In association with heise online

03 May 2011, 09:39

Magix blocks exploit publication

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Magix Music Maker 16 box According to correspondence seen by heise Security, The H's associates in Germany, Magix has, with the support of lawyers, taken action to block the publication of a proof of concept exploit which demonstrates a security vulnerability in its Music Maker 16 software. As a result, the discoverer of the vulnerability, Swedish security researcher 'acidgen', has omitted the exploit from his advisory.

The letter from Magix' lawyer starts out politely enough by thanking the researcher for finding the vulnerability: "I have to point out that my client appreciates your efforts to examine the Music Maker, and MAGIX will use this information to improve its products", but in a rapid change of tone, the correspondence continues, "MAGIX does not appreciate that you are intending to publicly release the Exploit and to cause irreparable harm. As you may be aware it is illegal to release software which is intended to commit computer sabotage." This is followed by a reference to German anti-hacking legislation (Section 202c of the German Criminal Code).

In issuing such a warning, the company's lawyer is very clearly placing himself at odds with the German Federal Constitutional Court's interpretation of this legislation. The constitutional court rejected a legal challenge to the legislation, arguing that the rules only apply to programs developed with illegal intent. According to the court, the suitability of a program for hacking purposes alone is not sufficient to make its use illegal. Proving illegal intent for an exploit which merely runs the calculator and, furthermore, has been utilised by the vendor, could be tricky.

After the researcher first got in touch (and before getting its lawyers involved), Magix exchanged a number of emails with the researcher via its forum. Magix asked the researcher for details of the security vulnerability, the proof of concept exploit and possible attack scenarios – for which it offered its thanks and noted that the company wished to discuss the problem internally. Following more than a month of apparent inaction, the researcher asked Magix whether it had succeeded in resolving the problem and whether it could give him a release date for the patch.

Magix was given to understand that he was intending to publish an advisory that would include the exploit once Magix had resolved the problem – an entirely normal way of going about things. He also offered his assistance in plugging the vulnerability – a fact that Magix' lawyer then used against him. "In addition this announcement together with your offering to have the vulnerability fixed by your company may be considered as an attempted extortion." maintained Magix' lawyer.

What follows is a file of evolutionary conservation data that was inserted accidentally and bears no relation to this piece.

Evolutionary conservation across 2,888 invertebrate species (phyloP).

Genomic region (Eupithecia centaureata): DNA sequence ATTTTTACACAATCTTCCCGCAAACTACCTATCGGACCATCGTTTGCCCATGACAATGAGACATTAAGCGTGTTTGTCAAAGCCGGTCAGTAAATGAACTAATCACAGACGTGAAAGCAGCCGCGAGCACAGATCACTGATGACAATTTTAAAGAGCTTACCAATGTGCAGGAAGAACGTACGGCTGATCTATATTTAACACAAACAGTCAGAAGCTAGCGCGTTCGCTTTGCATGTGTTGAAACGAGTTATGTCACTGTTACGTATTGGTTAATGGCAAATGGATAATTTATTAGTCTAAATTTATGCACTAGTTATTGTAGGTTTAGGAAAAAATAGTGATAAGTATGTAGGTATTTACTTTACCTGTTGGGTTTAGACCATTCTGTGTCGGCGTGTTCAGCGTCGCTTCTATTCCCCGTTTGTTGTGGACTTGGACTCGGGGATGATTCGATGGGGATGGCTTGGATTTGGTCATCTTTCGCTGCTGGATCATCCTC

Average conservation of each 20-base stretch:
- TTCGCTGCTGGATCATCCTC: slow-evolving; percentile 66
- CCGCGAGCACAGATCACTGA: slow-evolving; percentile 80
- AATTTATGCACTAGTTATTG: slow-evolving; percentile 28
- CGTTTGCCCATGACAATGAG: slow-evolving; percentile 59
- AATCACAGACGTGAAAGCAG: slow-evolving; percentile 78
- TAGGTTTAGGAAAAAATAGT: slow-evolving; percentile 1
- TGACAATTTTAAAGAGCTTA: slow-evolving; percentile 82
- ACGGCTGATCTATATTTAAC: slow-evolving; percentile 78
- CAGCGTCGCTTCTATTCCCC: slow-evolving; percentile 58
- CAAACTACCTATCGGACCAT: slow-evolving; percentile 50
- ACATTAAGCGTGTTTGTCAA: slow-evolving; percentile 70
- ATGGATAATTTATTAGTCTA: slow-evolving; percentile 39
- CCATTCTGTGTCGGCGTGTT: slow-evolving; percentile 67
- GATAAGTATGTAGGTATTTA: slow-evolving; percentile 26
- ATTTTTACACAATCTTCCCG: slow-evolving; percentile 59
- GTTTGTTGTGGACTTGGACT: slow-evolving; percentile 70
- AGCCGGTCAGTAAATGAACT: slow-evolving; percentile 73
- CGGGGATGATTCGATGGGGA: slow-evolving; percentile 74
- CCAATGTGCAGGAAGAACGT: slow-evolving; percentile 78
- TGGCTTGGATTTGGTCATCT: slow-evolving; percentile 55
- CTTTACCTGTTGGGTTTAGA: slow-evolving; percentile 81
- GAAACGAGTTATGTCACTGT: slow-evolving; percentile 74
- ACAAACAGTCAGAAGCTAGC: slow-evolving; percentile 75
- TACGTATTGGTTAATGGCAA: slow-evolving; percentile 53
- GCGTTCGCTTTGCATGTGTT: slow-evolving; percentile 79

This was followed up with the thinly veiled threat: "You may rest assured that MAGIX will enter into all necessary and appropriate legal steps in this regard". Magix was also keen to warn the anti-virus software vendor that "new viruses based on your code could be released." In a statement to heise Security, Magix spokesman Dr. Ulrich Hepp defended the company's hard-nosed approach: "We are of course unable to conclusively determine whether and to what extent this 'security researcher' is pursuing honest objectives. His insistence on publishing the 'proof of concept exploit' gave rise to a reasonable concern that this 'exploit' could be used to create viruses or suchlike."

Magix does not consider its correspondence to have been threatening: "We have merely detailed the legal position and made clear that we will take legal steps if the publication results in financial losses." acidgen believes Magix' approach is the result of a failure to understand how security researchers operate. He notes that it was never his intention to publish the exploit online before the vendor had released a patch or to damage Magix or its customers.

According to Magix, the vulnerability in Music Maker (which can only be exploited if the victim opens a crafted file using the program) has now been fixed in the English and German language versions of the program. Version 17 of the music software, which also closes the vulnerability, has since been released.


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